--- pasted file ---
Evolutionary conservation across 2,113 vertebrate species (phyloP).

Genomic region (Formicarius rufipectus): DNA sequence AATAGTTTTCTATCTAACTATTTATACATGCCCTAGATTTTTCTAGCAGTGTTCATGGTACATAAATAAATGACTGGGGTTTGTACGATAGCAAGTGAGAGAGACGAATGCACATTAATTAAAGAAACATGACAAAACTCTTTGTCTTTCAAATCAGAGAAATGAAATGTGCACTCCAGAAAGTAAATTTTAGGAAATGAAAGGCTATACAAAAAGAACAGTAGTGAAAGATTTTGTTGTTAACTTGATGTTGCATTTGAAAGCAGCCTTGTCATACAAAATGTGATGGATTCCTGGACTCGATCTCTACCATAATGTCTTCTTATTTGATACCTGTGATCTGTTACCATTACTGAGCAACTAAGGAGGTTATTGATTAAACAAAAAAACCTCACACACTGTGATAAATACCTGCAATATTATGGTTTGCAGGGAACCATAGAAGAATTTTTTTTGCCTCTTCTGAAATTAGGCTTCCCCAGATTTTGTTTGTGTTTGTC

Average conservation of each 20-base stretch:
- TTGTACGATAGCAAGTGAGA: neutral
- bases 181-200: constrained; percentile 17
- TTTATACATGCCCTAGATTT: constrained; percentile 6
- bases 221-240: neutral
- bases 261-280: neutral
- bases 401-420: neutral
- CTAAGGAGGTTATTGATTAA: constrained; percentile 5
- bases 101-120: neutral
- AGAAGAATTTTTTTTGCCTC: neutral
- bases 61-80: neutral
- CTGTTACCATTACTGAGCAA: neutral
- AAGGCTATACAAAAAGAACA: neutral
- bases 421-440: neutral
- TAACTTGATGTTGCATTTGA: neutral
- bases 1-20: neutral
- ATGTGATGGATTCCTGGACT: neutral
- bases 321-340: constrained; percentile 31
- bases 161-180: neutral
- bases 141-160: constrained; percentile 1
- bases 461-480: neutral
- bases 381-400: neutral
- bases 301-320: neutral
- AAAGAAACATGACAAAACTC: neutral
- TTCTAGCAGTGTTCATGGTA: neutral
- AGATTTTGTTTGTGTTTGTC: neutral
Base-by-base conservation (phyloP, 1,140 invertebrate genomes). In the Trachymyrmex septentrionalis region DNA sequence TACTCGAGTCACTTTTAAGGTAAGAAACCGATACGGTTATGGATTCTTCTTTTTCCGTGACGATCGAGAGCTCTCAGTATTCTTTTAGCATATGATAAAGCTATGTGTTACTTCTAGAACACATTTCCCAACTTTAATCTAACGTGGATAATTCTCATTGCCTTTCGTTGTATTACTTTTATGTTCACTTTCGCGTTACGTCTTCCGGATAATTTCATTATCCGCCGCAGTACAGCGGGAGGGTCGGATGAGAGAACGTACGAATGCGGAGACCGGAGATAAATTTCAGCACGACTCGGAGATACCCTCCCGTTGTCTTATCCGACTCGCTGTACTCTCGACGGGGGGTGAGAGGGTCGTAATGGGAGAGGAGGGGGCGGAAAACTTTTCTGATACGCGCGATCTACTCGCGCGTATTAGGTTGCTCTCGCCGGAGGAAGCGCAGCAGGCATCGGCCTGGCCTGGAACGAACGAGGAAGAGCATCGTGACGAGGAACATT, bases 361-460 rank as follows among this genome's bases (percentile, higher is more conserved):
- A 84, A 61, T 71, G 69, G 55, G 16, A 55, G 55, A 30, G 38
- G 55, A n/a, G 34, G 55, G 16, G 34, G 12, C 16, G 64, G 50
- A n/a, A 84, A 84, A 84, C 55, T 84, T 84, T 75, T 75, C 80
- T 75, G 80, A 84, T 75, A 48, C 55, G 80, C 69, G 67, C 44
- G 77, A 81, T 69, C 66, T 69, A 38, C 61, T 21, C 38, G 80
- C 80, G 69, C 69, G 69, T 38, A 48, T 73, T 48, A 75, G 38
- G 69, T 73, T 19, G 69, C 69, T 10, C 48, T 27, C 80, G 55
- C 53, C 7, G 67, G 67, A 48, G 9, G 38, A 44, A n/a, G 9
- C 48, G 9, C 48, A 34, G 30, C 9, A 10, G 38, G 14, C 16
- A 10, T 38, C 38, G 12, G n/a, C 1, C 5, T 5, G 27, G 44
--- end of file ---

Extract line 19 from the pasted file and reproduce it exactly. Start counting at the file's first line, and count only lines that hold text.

- ATGTGATGGATTCCTGGACT: neutral